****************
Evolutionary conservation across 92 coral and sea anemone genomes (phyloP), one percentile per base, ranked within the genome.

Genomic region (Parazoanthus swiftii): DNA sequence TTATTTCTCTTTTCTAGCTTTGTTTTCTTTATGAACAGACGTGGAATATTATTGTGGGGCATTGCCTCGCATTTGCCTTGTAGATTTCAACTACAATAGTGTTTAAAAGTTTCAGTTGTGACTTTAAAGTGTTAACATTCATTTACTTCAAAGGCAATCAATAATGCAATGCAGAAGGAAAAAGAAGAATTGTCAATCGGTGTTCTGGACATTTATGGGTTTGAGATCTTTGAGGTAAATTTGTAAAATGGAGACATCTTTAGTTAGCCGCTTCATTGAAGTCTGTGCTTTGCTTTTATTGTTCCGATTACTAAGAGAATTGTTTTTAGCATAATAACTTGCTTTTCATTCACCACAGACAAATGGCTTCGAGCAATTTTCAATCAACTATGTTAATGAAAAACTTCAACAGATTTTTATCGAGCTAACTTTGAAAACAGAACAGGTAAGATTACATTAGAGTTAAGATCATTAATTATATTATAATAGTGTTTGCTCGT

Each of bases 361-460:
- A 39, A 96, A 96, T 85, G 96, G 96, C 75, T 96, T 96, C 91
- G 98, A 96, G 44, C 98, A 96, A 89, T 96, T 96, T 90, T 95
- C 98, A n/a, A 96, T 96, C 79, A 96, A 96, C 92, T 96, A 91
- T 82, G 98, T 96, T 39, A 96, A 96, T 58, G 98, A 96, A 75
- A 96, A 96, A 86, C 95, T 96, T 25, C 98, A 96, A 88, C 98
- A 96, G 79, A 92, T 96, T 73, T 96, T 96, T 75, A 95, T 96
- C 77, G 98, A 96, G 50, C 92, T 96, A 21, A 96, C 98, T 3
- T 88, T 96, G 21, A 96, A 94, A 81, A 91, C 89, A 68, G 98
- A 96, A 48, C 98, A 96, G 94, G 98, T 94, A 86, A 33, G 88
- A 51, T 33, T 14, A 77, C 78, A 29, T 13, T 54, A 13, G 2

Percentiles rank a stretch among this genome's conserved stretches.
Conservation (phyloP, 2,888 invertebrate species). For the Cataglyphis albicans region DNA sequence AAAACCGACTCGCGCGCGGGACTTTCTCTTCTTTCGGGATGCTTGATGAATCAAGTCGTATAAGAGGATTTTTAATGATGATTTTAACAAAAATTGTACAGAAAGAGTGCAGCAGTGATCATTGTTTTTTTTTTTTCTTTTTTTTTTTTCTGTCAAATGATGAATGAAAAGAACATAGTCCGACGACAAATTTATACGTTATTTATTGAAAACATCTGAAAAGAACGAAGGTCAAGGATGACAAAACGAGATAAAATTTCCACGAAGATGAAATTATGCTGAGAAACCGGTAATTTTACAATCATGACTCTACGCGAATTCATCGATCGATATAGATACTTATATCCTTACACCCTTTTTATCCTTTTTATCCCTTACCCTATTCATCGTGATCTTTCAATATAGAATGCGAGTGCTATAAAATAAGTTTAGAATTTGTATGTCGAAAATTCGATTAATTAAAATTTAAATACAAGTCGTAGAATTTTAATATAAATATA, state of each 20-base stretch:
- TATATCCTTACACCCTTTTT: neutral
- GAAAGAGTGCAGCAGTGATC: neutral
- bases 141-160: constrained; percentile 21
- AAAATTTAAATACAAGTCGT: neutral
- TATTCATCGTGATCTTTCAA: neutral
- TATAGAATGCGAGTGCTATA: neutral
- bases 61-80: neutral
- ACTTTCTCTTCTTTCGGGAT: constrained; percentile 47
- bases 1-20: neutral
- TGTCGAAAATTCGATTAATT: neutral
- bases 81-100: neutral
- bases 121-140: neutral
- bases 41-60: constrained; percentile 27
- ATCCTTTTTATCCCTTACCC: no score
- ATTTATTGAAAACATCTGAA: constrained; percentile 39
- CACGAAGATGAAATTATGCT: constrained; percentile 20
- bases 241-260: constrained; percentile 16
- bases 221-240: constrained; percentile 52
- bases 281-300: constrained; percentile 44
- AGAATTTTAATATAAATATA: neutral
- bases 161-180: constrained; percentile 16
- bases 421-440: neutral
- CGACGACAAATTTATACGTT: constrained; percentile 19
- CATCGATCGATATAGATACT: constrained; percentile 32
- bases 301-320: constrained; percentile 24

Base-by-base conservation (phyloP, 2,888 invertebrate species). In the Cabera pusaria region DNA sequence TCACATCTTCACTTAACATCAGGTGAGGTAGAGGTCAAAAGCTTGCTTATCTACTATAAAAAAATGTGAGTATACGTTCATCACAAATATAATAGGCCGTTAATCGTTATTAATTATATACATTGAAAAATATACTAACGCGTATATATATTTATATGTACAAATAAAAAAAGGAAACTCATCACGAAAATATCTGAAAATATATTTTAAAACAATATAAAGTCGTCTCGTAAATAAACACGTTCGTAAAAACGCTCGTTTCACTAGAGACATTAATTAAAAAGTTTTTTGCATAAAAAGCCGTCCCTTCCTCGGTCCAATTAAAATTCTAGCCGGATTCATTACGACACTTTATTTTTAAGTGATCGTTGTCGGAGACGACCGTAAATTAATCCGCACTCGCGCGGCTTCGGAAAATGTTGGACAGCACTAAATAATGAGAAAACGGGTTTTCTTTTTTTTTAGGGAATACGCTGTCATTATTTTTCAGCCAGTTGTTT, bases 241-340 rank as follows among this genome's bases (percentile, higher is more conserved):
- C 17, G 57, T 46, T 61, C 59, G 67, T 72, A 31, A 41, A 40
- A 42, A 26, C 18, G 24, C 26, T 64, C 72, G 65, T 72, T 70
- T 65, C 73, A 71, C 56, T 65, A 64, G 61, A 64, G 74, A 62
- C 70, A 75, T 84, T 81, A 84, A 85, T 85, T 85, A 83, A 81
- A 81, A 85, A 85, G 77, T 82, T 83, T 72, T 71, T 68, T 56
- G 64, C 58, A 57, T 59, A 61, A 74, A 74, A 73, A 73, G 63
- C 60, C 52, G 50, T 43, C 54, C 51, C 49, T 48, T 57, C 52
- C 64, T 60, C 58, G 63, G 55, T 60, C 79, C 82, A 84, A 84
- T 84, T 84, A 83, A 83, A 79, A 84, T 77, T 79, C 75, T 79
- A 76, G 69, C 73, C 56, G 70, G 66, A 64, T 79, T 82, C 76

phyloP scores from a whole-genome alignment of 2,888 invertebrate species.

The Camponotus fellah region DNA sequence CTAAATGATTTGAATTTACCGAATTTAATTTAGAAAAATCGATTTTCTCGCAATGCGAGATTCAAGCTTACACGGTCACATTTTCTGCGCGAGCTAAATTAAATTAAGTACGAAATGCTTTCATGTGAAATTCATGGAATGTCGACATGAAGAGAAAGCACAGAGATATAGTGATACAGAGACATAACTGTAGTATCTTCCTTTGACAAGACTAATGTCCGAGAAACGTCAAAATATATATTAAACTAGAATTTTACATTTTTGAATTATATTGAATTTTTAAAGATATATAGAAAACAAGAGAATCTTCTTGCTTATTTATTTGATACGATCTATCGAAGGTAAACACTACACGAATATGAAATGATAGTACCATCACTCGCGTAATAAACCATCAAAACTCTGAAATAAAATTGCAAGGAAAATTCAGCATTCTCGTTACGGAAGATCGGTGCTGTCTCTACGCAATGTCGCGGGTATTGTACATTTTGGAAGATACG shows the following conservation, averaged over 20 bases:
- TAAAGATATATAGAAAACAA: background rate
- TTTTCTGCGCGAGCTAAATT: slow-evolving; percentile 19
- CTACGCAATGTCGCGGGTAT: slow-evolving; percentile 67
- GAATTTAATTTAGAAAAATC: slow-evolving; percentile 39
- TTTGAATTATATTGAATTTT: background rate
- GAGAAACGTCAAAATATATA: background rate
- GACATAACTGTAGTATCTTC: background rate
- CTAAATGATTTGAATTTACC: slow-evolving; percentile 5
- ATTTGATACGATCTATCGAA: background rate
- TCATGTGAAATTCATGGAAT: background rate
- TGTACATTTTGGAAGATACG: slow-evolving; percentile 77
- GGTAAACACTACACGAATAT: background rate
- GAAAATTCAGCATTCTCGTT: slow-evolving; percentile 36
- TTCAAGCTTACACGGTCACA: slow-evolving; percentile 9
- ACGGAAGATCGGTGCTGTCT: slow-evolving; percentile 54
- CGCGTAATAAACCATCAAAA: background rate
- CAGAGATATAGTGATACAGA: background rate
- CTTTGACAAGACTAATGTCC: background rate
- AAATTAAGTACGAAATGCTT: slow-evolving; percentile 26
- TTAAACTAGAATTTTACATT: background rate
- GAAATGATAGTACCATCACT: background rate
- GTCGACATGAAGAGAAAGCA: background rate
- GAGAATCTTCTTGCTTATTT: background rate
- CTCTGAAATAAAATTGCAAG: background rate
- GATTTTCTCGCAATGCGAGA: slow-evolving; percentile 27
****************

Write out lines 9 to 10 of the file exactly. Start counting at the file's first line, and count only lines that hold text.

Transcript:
- A 96, G 79, A 92, T 96, T 73, T 96, T 96, T 75, A 95, T 96
- C 77, G 98, A 96, G 50, C 92, T 96, A 21, A 96, C 98, T 3